Miskatonic University Press

Spectacles and standards

vagaries code

Two or three years ago I bought “vintage” (i.e. “used”) eyeglasses from Gadabout way out east on Queen here in Toronto. I took them to Josephson Opticians and had my new prescription put in and everything worked very well … until the left temple began to get wiggly in the middle and eventually broke in two.

Photo of eyeglasses with broken temple</a>
A problem in the temple.

I tried tape and glue, but nothing held it together, so I took the glasses back into Josephson to see what they could do. They said they couldn’t weld it—the metal was too thin and that never worked for temples—but they could just order in new temples. The glasses were old, so they used standard parts, and those parts were still available.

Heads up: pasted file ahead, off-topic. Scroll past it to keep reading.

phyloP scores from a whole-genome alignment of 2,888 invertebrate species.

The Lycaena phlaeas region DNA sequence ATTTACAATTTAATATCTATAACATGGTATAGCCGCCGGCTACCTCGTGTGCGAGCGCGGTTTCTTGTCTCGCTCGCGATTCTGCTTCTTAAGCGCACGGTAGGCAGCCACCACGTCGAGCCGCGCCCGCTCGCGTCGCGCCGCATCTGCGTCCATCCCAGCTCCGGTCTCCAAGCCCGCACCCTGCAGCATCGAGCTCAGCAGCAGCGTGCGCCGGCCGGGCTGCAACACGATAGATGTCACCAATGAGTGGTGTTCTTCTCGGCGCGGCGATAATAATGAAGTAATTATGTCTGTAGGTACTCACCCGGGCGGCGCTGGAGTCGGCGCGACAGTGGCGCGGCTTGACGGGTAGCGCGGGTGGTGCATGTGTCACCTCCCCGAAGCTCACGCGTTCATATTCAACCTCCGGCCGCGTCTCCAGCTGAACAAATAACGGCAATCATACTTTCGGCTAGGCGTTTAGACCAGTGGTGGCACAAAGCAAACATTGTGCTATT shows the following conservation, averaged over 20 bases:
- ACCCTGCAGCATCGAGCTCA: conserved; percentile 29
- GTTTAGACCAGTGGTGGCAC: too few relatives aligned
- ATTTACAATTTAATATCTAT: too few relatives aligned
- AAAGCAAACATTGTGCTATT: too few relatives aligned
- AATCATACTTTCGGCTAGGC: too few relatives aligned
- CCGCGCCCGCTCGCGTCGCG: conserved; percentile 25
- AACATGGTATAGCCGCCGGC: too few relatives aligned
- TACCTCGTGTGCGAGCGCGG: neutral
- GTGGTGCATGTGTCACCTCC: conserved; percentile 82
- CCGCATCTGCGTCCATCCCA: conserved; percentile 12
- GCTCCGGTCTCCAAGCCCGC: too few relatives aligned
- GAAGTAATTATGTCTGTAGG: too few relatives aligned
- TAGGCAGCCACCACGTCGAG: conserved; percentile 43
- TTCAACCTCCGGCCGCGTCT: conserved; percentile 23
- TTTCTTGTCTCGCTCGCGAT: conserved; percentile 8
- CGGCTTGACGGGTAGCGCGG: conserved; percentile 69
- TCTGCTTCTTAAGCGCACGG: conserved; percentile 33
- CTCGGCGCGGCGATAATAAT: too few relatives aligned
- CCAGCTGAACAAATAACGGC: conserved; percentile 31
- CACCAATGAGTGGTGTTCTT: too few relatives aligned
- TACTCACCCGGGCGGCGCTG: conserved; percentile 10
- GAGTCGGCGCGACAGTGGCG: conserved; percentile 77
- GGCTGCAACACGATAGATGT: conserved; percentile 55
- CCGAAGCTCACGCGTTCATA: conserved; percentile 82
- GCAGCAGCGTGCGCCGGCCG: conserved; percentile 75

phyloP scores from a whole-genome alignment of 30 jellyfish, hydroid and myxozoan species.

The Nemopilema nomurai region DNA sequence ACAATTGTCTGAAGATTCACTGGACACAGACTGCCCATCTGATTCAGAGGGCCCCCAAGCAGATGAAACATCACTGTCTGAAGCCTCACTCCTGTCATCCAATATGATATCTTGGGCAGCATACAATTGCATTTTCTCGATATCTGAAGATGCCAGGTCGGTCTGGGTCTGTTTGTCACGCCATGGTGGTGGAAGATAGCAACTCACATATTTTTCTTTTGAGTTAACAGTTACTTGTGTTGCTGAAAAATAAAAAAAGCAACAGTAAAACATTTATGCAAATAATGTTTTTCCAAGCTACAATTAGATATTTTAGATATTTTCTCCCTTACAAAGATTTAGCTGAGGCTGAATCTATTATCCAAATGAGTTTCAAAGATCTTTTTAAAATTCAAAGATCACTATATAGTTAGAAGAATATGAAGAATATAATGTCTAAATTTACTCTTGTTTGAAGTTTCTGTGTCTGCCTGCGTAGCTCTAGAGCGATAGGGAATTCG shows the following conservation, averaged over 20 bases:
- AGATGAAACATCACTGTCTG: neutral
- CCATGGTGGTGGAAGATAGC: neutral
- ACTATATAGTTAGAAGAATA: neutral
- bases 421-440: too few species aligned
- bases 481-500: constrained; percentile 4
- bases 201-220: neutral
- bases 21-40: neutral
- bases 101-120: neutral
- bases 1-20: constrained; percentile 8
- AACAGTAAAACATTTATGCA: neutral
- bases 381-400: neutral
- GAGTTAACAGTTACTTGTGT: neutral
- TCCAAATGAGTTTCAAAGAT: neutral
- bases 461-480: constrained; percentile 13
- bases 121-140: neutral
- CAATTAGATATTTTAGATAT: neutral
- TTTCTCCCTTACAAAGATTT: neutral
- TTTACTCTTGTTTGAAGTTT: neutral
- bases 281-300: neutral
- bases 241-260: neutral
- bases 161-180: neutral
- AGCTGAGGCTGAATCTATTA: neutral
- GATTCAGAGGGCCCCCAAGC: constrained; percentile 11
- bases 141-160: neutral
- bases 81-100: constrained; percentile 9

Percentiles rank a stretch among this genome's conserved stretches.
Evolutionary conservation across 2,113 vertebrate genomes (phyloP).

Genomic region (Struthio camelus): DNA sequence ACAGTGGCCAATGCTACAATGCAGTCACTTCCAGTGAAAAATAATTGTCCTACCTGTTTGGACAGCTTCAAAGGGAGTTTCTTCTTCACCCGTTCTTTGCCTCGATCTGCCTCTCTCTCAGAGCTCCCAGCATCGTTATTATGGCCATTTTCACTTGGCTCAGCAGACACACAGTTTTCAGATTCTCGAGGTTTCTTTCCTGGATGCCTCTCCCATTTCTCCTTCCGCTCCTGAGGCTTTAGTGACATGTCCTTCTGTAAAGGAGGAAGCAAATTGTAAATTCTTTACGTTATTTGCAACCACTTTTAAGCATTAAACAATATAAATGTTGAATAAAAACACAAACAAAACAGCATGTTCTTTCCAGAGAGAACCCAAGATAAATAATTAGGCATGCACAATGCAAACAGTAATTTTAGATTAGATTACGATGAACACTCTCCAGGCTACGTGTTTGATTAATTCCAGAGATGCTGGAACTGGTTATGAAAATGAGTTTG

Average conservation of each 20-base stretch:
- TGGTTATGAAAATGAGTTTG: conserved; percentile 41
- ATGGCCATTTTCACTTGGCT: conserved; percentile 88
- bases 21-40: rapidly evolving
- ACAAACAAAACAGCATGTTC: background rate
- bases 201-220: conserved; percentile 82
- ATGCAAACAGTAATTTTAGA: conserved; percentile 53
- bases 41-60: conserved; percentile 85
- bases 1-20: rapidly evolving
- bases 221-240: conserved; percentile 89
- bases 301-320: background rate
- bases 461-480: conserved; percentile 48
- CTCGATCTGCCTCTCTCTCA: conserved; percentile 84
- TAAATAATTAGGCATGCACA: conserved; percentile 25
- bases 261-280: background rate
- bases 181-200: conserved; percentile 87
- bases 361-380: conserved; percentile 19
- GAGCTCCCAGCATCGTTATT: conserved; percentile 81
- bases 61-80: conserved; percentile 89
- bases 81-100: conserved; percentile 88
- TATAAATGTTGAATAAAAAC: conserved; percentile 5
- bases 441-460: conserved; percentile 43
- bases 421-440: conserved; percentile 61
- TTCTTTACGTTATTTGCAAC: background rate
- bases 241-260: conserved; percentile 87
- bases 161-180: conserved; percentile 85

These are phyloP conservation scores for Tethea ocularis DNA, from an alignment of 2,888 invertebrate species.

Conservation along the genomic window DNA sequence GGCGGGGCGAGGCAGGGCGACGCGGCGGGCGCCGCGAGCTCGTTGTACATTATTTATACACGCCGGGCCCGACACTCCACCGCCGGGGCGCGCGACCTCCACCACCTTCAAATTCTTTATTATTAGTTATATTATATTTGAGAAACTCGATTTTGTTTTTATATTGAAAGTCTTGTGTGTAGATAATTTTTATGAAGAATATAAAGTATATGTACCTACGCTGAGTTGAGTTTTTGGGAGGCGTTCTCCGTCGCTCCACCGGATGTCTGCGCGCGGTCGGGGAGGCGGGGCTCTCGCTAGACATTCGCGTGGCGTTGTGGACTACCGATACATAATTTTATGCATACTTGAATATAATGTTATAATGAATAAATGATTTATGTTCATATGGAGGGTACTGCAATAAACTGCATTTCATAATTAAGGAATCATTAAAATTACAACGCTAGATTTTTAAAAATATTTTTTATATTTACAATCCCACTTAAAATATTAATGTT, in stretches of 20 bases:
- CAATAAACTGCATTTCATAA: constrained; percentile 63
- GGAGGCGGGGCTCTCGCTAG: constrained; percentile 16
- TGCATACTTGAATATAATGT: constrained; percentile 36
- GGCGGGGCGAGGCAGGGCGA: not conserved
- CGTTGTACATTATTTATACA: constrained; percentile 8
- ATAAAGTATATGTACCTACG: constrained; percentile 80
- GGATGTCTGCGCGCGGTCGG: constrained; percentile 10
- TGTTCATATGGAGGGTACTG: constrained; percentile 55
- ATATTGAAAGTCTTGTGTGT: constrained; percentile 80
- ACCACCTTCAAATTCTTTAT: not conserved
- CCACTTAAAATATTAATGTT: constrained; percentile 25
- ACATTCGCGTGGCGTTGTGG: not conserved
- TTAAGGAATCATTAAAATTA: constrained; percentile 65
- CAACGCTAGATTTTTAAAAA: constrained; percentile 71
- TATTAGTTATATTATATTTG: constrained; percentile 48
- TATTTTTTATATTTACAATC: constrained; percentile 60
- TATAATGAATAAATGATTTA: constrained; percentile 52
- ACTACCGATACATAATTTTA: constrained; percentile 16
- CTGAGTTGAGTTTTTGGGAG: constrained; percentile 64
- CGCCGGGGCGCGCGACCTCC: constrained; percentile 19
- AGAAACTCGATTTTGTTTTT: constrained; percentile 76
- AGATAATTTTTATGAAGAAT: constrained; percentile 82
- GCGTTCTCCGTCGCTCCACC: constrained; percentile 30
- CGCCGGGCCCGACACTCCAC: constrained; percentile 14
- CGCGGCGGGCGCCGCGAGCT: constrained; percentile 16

It turns out that eyeglasses all used to use standard parts—the frames and design would be different, but the temples and nose pads and hinges and such all had common sizes and screws and could be swapped in or replaced. In Canada today the place to get those parts is McCray Optical Supply, which sells cable temples coloured gold and silver in the common 105 mm length.

New eyeglasses all have different parts. Each manufacturer makes their own hinges and nose pads and you can’t move a piece from one pair over to another’s. When you get glasses now, you’re buying into a closed, proprietary system. The user freedom that came from open standards and open hardware is gone.

I’m happy my eyeglasses are part of the older open spectacle world. The new temples fitted and the glasses are back in action.

Photo of eyeglasses with fixed temple</a>